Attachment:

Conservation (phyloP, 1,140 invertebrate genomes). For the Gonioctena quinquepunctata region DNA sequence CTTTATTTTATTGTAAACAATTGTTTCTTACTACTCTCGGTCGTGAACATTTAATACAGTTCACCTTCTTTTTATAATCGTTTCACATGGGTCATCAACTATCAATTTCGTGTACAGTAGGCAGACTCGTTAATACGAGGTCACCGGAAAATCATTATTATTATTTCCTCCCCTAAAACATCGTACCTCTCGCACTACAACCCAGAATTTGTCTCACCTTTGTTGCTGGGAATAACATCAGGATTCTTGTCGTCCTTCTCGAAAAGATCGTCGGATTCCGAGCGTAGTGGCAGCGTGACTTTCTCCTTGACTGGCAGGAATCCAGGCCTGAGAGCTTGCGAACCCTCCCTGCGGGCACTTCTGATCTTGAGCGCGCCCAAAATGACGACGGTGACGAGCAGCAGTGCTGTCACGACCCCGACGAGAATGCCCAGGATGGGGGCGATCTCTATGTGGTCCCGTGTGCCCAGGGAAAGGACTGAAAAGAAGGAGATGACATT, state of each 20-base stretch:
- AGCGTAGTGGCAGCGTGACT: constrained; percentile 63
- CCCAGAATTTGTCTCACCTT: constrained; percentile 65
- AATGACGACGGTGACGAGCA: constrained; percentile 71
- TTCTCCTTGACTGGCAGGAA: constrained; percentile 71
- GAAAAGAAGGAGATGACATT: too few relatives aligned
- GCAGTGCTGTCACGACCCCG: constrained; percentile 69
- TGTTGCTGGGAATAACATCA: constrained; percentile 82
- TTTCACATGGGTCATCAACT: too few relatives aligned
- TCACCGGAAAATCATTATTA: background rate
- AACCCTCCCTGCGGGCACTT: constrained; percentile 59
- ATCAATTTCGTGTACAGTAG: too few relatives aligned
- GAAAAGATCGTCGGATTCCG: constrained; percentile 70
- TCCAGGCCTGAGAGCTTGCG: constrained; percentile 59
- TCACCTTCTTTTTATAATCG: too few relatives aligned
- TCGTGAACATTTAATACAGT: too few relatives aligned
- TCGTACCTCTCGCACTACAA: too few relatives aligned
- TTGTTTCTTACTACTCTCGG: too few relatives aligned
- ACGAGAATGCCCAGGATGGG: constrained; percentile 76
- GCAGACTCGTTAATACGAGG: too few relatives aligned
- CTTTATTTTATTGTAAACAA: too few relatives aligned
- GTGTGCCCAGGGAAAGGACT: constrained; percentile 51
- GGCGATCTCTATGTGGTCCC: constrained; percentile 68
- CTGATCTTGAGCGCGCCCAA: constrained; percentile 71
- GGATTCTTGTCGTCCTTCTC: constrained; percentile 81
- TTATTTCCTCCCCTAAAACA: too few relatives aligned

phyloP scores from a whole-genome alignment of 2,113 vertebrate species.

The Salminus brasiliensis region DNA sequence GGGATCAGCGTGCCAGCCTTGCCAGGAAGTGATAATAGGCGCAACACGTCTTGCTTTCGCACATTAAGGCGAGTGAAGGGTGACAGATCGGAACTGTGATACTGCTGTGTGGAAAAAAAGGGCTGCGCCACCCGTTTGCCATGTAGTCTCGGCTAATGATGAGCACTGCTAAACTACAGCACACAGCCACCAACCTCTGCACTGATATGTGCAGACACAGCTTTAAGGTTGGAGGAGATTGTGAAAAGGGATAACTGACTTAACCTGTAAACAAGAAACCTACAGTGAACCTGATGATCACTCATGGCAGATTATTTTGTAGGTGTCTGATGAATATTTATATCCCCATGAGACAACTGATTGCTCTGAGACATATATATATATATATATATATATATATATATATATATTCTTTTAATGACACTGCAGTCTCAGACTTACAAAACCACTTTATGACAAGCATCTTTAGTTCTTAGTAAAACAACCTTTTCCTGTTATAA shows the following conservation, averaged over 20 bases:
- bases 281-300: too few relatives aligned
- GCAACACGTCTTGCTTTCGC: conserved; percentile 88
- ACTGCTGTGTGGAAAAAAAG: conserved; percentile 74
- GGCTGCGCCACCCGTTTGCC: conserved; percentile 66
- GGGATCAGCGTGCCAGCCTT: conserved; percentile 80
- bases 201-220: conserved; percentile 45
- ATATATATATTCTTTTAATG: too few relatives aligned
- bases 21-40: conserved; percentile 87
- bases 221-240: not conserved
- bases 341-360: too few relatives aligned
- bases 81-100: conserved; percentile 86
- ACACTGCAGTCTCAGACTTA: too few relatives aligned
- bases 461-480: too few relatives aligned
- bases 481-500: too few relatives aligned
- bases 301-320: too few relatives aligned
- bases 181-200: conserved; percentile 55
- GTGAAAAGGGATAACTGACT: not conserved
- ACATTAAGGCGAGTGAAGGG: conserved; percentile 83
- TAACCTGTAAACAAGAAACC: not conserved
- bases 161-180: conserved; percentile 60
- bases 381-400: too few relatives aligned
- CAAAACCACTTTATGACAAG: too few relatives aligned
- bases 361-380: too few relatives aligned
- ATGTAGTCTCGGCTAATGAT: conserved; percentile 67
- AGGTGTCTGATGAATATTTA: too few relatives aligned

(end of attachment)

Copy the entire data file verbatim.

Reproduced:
Conservation (phyloP, 1,140 invertebrate genomes). For the Gonioctena quinquepunctata region DNA sequence CTTTATTTTATTGTAAACAATTGTTTCTTACTACTCTCGGTCGTGAACATTTAATACAGTTCACCTTCTTTTTATAATCGTTTCACATGGGTCATCAACTATCAATTTCGTGTACAGTAGGCAGACTCGTTAATACGAGGTCACCGGAAAATCATTATTATTATTTCCTCCCCTAAAACATCGTACCTCTCGCACTACAACCCAGAATTTGTCTCACCTTTGTTGCTGGGAATAACATCAGGATTCTTGTCGTCCTTCTCGAAAAGATCGTCGGATTCCGAGCGTAGTGGCAGCGTGACTTTCTCCTTGACTGGCAGGAATCCAGGCCTGAGAGCTTGCGAACCCTCCCTGCGGGCACTTCTGATCTTGAGCGCGCCCAAAATGACGACGGTGACGAGCAGCAGTGCTGTCACGACCCCGACGAGAATGCCCAGGATGGGGGCGATCTCTATGTGGTCCCGTGTGCCCAGGGAAAGGACTGAAAAGAAGGAGATGACATT, state of each 20-base stretch:
- AGCGTAGTGGCAGCGTGACT: constrained; percentile 63
- CCCAGAATTTGTCTCACCTT: constrained; percentile 65
- AATGACGACGGTGACGAGCA: constrained; percentile 71
- TTCTCCTTGACTGGCAGGAA: constrained; percentile 71
- GAAAAGAAGGAGATGACATT: too few relatives aligned
- GCAGTGCTGTCACGACCCCG: constrained; percentile 69
- TGTTGCTGGGAATAACATCA: constrained; percentile 82
- TTTCACATGGGTCATCAACT: too few relatives aligned
- TCACCGGAAAATCATTATTA: background rate
- AACCCTCCCTGCGGGCACTT: constrained; percentile 59
- ATCAATTTCGTGTACAGTAG: too few relatives aligned
- GAAAAGATCGTCGGATTCCG: constrained; percentile 70
- TCCAGGCCTGAGAGCTTGCG: constrained; percentile 59
- TCACCTTCTTTTTATAATCG: too few relatives aligned
- TCGTGAACATTTAATACAGT: too few relatives aligned
- TCGTACCTCTCGCACTACAA: too few relatives aligned
- TTGTTTCTTACTACTCTCGG: too few relatives aligned
- ACGAGAATGCCCAGGATGGG: constrained; percentile 76
- GCAGACTCGTTAATACGAGG: too few relatives aligned
- CTTTATTTTATTGTAAACAA: too few relatives aligned
- GTGTGCCCAGGGAAAGGACT: constrained; percentile 51
- GGCGATCTCTATGTGGTCCC: constrained; percentile 68
- CTGATCTTGAGCGCGCCCAA: constrained; percentile 71
- GGATTCTTGTCGTCCTTCTC: constrained; percentile 81
- TTATTTCCTCCCCTAAAACA: too few relatives aligned

phyloP scores from a whole-genome alignment of 2,113 vertebrate species.

The Salminus brasiliensis region DNA sequence GGGATCAGCGTGCCAGCCTTGCCAGGAAGTGATAATAGGCGCAACACGTCTTGCTTTCGCACATTAAGGCGAGTGAAGGGTGACAGATCGGAACTGTGATACTGCTGTGTGGAAAAAAAGGGCTGCGCCACCCGTTTGCCATGTAGTCTCGGCTAATGATGAGCACTGCTAAACTACAGCACACAGCCACCAACCTCTGCACTGATATGTGCAGACACAGCTTTAAGGTTGGAGGAGATTGTGAAAAGGGATAACTGACTTAACCTGTAAACAAGAAACCTACAGTGAACCTGATGATCACTCATGGCAGATTATTTTGTAGGTGTCTGATGAATATTTATATCCCCATGAGACAACTGATTGCTCTGAGACATATATATATATATATATATATATATATATATATATATTCTTTTAATGACACTGCAGTCTCAGACTTACAAAACCACTTTATGACAAGCATCTTTAGTTCTTAGTAAAACAACCTTTTCCTGTTATAA shows the following conservation, averaged over 20 bases:
- bases 281-300: too few relatives aligned
- GCAACACGTCTTGCTTTCGC: conserved; percentile 88
- ACTGCTGTGTGGAAAAAAAG: conserved; percentile 74
- GGCTGCGCCACCCGTTTGCC: conserved; percentile 66
- GGGATCAGCGTGCCAGCCTT: conserved; percentile 80
- bases 201-220: conserved; percentile 45
- ATATATATATTCTTTTAATG: too few relatives aligned
- bases 21-40: conserved; percentile 87
- bases 221-240: not conserved
- bases 341-360: too few relatives aligned
- bases 81-100: conserved; percentile 86
- ACACTGCAGTCTCAGACTTA: too few relatives aligned
- bases 461-480: too few relatives aligned
- bases 481-500: too few relatives aligned
- bases 301-320: too few relatives aligned
- bases 181-200: conserved; percentile 55
- GTGAAAAGGGATAACTGACT: not conserved
- ACATTAAGGCGAGTGAAGGG: conserved; percentile 83
- TAACCTGTAAACAAGAAACC: not conserved
- bases 161-180: conserved; percentile 60
- bases 381-400: too few relatives aligned
- CAAAACCACTTTATGACAAG: too few relatives aligned
- bases 361-380: too few relatives aligned
- ATGTAGTCTCGGCTAATGAT: conserved; percentile 67
- AGGTGTCTGATGAATATTTA: too few relatives aligned